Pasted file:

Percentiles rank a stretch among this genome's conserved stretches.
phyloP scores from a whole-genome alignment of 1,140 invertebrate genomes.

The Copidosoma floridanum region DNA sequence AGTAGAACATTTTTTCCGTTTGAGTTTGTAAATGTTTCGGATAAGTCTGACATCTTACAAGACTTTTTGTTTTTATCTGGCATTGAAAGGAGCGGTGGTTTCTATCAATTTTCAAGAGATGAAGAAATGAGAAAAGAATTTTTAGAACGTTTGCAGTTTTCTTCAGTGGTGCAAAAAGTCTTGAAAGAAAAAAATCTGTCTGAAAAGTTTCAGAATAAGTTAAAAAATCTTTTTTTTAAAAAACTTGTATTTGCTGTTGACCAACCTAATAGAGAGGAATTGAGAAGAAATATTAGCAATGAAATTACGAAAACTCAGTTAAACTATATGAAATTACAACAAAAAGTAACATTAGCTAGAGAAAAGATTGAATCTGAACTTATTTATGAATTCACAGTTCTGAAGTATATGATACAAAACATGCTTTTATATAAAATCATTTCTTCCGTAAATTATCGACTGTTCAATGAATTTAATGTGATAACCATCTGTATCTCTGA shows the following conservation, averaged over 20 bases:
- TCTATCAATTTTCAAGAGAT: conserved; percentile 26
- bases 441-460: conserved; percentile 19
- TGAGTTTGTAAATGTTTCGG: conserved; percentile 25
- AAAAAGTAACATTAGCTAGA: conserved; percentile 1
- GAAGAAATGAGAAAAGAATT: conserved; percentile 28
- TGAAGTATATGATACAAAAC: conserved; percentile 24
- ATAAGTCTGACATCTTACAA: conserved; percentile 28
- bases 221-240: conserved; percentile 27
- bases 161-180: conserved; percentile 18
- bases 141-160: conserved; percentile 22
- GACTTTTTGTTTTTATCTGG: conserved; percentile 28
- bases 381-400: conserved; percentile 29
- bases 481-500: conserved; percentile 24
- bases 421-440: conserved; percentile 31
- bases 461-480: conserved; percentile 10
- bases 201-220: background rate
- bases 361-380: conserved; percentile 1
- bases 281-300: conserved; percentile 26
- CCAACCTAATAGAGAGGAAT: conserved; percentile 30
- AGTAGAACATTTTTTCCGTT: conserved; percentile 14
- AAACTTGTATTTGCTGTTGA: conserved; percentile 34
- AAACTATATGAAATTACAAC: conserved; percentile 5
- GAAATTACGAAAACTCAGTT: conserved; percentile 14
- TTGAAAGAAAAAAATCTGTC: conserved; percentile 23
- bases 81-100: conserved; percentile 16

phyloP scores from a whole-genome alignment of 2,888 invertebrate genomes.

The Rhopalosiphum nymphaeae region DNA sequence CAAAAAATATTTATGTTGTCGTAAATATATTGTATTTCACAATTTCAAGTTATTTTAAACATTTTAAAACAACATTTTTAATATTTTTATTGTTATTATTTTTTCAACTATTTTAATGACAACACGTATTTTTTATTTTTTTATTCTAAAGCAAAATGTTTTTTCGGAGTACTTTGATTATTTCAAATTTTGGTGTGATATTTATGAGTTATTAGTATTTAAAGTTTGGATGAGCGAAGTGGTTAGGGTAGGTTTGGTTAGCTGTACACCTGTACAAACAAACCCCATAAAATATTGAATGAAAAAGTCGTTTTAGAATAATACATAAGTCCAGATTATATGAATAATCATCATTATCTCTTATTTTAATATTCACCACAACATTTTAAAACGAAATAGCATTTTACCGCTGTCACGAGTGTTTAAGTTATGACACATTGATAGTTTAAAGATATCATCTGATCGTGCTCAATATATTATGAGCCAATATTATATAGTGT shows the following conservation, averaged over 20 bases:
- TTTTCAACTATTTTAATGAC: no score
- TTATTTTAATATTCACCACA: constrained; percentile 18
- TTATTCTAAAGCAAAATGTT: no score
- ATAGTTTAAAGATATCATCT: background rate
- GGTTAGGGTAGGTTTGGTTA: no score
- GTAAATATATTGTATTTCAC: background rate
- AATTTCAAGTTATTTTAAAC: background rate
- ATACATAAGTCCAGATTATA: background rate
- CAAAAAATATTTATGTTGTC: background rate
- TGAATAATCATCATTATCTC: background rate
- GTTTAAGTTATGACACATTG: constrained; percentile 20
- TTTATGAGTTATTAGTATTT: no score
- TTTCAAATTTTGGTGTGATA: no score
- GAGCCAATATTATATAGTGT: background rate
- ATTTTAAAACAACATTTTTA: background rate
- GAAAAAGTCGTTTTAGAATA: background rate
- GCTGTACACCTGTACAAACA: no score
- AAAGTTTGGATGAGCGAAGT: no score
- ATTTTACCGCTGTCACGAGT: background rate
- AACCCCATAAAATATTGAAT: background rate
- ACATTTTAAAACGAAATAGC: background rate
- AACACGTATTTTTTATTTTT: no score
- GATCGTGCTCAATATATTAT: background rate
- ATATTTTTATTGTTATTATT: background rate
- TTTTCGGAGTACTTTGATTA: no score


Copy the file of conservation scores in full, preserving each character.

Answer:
Percentiles rank a stretch among this genome's conserved stretches.
phyloP scores from a whole-genome alignment of 1,140 invertebrate genomes.

The Copidosoma floridanum region DNA sequence AGTAGAACATTTTTTCCGTTTGAGTTTGTAAATGTTTCGGATAAGTCTGACATCTTACAAGACTTTTTGTTTTTATCTGGCATTGAAAGGAGCGGTGGTTTCTATCAATTTTCAAGAGATGAAGAAATGAGAAAAGAATTTTTAGAACGTTTGCAGTTTTCTTCAGTGGTGCAAAAAGTCTTGAAAGAAAAAAATCTGTCTGAAAAGTTTCAGAATAAGTTAAAAAATCTTTTTTTTAAAAAACTTGTATTTGCTGTTGACCAACCTAATAGAGAGGAATTGAGAAGAAATATTAGCAATGAAATTACGAAAACTCAGTTAAACTATATGAAATTACAACAAAAAGTAACATTAGCTAGAGAAAAGATTGAATCTGAACTTATTTATGAATTCACAGTTCTGAAGTATATGATACAAAACATGCTTTTATATAAAATCATTTCTTCCGTAAATTATCGACTGTTCAATGAATTTAATGTGATAACCATCTGTATCTCTGA shows the following conservation, averaged over 20 bases:
- TCTATCAATTTTCAAGAGAT: conserved; percentile 26
- bases 441-460: conserved; percentile 19
- TGAGTTTGTAAATGTTTCGG: conserved; percentile 25
- AAAAAGTAACATTAGCTAGA: conserved; percentile 1
- GAAGAAATGAGAAAAGAATT: conserved; percentile 28
- TGAAGTATATGATACAAAAC: conserved; percentile 24
- ATAAGTCTGACATCTTACAA: conserved; percentile 28
- bases 221-240: conserved; percentile 27
- bases 161-180: conserved; percentile 18
- bases 141-160: conserved; percentile 22
- GACTTTTTGTTTTTATCTGG: conserved; percentile 28
- bases 381-400: conserved; percentile 29
- bases 481-500: conserved; percentile 24
- bases 421-440: conserved; percentile 31
- bases 461-480: conserved; percentile 10
- bases 201-220: background rate
- bases 361-380: conserved; percentile 1
- bases 281-300: conserved; percentile 26
- CCAACCTAATAGAGAGGAAT: conserved; percentile 30
- AGTAGAACATTTTTTCCGTT: conserved; percentile 14
- AAACTTGTATTTGCTGTTGA: conserved; percentile 34
- AAACTATATGAAATTACAAC: conserved; percentile 5
- GAAATTACGAAAACTCAGTT: conserved; percentile 14
- TTGAAAGAAAAAAATCTGTC: conserved; percentile 23
- bases 81-100: conserved; percentile 16

phyloP scores from a whole-genome alignment of 2,888 invertebrate genomes.

The Rhopalosiphum nymphaeae region DNA sequence CAAAAAATATTTATGTTGTCGTAAATATATTGTATTTCACAATTTCAAGTTATTTTAAACATTTTAAAACAACATTTTTAATATTTTTATTGTTATTATTTTTTCAACTATTTTAATGACAACACGTATTTTTTATTTTTTTATTCTAAAGCAAAATGTTTTTTCGGAGTACTTTGATTATTTCAAATTTTGGTGTGATATTTATGAGTTATTAGTATTTAAAGTTTGGATGAGCGAAGTGGTTAGGGTAGGTTTGGTTAGCTGTACACCTGTACAAACAAACCCCATAAAATATTGAATGAAAAAGTCGTTTTAGAATAATACATAAGTCCAGATTATATGAATAATCATCATTATCTCTTATTTTAATATTCACCACAACATTTTAAAACGAAATAGCATTTTACCGCTGTCACGAGTGTTTAAGTTATGACACATTGATAGTTTAAAGATATCATCTGATCGTGCTCAATATATTATGAGCCAATATTATATAGTGT shows the following conservation, averaged over 20 bases:
- TTTTCAACTATTTTAATGAC: no score
- TTATTTTAATATTCACCACA: constrained; percentile 18
- TTATTCTAAAGCAAAATGTT: no score
- ATAGTTTAAAGATATCATCT: background rate
- GGTTAGGGTAGGTTTGGTTA: no score
- GTAAATATATTGTATTTCAC: background rate
- AATTTCAAGTTATTTTAAAC: background rate
- ATACATAAGTCCAGATTATA: background rate
- CAAAAAATATTTATGTTGTC: background rate
- TGAATAATCATCATTATCTC: background rate
- GTTTAAGTTATGACACATTG: constrained; percentile 20
- TTTATGAGTTATTAGTATTT: no score
- TTTCAAATTTTGGTGTGATA: no score
- GAGCCAATATTATATAGTGT: background rate
- ATTTTAAAACAACATTTTTA: background rate
- GAAAAAGTCGTTTTAGAATA: background rate
- GCTGTACACCTGTACAAACA: no score
- AAAGTTTGGATGAGCGAAGT: no score
- ATTTTACCGCTGTCACGAGT: background rate
- AACCCCATAAAATATTGAAT: background rate
- ACATTTTAAAACGAAATAGC: background rate
- AACACGTATTTTTTATTTTT: no score
- GATCGTGCTCAATATATTAT: background rate
- ATATTTTTATTGTTATTATT: background rate
- TTTTCGGAGTACTTTGATTA: no score